Today FuturePundit reports about the decline in healthy life style in the US.
Investigators from the Department of Family Medicine, Medical University of South Carolina, Charleston compared the results of two large-scale studies of the US population in 1988-1994 and in 2001-2006. In the intervening 18 years, the percentage of adults aged 40-74 years with a body mass index greater than 30 has increased from 28% to 36%; physical activity 12 times a month or more has decreased from 53% to 43%; smoking rates have not changed (26.9% to 26.1%); eating 5 or more fruits and vegetables a day has decreased from 42% to 26%; and moderate alcohol use has increased from 40% to 51%. The number of people adhering to all 5 healthy habits has decreased from 15% to 8%.
[From FuturePundit: Healthy Lifestyles On Decline In United States quoting the June 2009 issue of The American Journal of Medicine]
(In the light of new research one can of course wonder about the validity of the recommendations when i e fructose seems to be bad to your health rather than good.)
The important question for me as a futurist is to understand which are the major factors making this happen and what could potentially make it change?
Part of the explanation can be that we are more collectively adaptive beings than rational individuals. This is suggested by the experience of the vast majority of us share: most of us don’t change our behavior even if our doctor tell us we will die early if we continue to live the way we do. To quote the book “Change or Die: The Three Keys to Change at Work and in Life” (Alan Deutschman) we need both to reframe our conceptualization of our situation and move to a different social context which support the new behavior to actually change.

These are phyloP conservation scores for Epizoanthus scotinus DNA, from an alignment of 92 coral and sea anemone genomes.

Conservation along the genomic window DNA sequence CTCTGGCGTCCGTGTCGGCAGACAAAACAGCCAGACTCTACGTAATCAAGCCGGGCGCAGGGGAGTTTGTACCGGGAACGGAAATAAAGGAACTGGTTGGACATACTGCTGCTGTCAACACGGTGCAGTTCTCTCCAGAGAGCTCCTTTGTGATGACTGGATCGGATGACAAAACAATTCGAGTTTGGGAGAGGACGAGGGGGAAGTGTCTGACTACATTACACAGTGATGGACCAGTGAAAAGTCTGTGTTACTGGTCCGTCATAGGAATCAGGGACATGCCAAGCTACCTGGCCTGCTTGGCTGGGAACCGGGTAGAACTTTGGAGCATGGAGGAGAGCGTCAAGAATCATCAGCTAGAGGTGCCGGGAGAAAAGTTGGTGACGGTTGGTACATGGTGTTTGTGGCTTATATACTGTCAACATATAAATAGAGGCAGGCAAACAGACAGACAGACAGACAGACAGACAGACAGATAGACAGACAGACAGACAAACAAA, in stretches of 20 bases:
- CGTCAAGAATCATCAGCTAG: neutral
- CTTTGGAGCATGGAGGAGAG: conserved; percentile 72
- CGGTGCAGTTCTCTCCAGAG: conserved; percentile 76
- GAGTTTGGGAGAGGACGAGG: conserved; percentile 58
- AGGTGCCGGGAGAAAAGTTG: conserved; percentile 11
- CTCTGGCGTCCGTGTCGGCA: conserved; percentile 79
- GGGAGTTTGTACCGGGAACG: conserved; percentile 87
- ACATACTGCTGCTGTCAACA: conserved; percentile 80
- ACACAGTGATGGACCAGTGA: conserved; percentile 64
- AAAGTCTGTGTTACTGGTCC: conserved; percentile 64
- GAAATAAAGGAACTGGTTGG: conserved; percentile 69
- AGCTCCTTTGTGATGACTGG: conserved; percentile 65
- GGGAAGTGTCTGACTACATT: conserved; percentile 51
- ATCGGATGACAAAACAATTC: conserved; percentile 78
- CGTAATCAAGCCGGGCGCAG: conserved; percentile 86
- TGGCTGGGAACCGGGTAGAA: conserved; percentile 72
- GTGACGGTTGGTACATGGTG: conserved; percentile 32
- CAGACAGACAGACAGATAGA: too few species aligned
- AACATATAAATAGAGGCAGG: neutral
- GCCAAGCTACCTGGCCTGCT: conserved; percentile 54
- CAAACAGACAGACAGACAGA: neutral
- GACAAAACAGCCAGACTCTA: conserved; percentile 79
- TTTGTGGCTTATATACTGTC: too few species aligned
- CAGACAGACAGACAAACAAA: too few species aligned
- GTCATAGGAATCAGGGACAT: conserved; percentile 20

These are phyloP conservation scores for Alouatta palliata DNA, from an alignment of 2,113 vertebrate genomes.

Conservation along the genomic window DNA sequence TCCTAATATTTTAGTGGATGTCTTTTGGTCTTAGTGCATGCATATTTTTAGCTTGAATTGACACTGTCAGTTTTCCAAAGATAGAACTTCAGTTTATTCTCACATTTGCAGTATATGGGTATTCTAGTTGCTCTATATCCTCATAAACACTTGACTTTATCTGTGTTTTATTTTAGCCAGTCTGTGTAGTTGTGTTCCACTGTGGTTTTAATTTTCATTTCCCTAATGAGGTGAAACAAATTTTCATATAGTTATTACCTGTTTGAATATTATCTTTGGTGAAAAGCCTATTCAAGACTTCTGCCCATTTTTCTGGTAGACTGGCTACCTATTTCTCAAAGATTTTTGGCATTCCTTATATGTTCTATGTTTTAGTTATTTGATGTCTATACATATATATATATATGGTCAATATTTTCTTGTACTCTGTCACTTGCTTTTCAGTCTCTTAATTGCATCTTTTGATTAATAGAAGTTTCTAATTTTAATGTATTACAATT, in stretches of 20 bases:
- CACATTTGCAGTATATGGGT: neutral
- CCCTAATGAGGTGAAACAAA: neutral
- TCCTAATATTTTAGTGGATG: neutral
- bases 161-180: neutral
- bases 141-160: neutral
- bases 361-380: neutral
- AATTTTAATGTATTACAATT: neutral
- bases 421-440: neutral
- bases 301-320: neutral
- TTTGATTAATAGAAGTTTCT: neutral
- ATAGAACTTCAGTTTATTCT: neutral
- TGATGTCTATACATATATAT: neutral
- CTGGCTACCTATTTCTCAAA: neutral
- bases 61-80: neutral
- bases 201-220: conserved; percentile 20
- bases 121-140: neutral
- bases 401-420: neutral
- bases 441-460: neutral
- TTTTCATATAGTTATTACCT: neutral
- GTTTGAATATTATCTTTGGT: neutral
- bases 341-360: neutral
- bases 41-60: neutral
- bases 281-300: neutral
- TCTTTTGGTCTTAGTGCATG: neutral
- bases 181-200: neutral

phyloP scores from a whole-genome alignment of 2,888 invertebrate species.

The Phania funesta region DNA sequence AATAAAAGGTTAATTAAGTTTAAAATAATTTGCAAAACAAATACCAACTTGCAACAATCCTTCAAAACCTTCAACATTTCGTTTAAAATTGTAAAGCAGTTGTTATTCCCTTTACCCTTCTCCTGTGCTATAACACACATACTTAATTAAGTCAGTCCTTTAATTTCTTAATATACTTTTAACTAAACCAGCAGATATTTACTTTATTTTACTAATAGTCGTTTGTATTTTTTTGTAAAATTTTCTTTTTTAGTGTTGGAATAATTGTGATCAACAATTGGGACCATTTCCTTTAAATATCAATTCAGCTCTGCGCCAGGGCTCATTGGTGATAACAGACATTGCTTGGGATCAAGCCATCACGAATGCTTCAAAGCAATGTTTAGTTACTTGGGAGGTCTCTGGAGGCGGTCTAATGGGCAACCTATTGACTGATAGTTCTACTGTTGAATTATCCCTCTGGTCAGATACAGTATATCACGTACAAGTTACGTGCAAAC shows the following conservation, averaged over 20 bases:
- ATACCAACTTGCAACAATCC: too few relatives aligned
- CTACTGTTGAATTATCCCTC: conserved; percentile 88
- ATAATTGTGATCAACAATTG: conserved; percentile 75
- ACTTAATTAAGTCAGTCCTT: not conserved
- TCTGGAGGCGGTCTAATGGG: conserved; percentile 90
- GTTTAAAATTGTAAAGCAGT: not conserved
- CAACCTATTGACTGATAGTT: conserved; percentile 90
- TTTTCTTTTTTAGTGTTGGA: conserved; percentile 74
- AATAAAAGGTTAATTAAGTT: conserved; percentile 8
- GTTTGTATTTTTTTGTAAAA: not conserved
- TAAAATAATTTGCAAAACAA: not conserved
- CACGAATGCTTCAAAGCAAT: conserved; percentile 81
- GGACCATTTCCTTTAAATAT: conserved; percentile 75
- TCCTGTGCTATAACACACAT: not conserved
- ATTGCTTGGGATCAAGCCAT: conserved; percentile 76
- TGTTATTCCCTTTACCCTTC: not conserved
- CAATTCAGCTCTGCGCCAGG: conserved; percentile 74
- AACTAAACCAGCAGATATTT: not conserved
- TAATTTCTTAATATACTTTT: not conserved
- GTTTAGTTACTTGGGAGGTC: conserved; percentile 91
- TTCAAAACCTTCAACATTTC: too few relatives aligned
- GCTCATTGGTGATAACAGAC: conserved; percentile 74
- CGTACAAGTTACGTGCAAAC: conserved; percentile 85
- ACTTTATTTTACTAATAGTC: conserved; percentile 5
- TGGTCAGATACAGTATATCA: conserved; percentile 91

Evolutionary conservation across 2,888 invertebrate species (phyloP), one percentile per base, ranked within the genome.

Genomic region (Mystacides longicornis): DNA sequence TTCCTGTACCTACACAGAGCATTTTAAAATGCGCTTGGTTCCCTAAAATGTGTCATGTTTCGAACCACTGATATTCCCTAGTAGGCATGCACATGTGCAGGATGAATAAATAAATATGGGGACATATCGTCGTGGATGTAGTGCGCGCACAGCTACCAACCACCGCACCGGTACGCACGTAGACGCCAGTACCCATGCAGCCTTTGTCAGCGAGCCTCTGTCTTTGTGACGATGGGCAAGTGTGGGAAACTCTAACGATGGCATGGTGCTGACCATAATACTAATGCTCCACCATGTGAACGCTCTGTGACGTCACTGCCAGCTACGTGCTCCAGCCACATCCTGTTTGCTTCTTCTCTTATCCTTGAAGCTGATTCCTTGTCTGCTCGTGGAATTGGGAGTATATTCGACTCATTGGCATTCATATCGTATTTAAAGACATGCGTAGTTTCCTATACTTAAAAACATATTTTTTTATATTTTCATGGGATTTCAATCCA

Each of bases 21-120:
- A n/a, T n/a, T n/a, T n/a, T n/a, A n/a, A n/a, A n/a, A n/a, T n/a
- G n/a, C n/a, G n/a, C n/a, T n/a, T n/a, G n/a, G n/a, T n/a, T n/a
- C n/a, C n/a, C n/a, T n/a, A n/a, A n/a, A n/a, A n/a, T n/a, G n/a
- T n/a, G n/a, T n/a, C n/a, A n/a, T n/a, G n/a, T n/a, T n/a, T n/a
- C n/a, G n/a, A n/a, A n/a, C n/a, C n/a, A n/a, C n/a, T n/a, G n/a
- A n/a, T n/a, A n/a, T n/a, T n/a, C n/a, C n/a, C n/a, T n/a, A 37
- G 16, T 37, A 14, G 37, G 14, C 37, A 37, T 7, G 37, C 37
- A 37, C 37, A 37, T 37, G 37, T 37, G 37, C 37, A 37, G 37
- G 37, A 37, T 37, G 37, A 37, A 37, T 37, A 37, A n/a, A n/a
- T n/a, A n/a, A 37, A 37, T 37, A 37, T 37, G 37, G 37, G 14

Another part of the explanation has most likely something to do with our resistance to change based on advices or recommendations because of our declining faith in authorities. A trend which is boosted by the exploding amount of new knowledge which increasingly is experienced as perspective changing and even contradictory. This is causing us to diminish the area of reference to one which we can understand i e to a more myopic and consistancy based view of truth which I usually refer to as truthiness – a truth which we feel in your stomach rather than looking up in a book (or on the net). The result is that our close environment (or even yourself) is the only frame of reference that you use to evaluate if a statement is true or not.
Both of these factors are suggesting that the key to behavioral change lies in the complex group logic – at a spiritual level – rather than at a rational psychological level.
In my head this refers me to what Axelrod wrote in his important book “The Evolution of Cooperation: Revised Edition” where he used the concept of shadow of the future to explain why cooperation changed during different collective perspectives of the future. Some time ago I referred to that concept in order to blog about why we are becoming more violent, more careless and more likely to cheat (in Swedish). The basic idea about this is that if we are likely to have a future together, we are cooperating. But if we don’t have a future together and are not likely to meet again, we tend to cheat on each other more.
Could it be, that if our collective view of the future – the shadow of the future – is playing a major role in explaining how we behave socially, it also has some explanatory power for how well we take care of ourselves? This would imply that this change towards unhealthy behavior is a social macro-group behavior which might continue until we change our view of the future, which to many citizens seems rather gloomy today.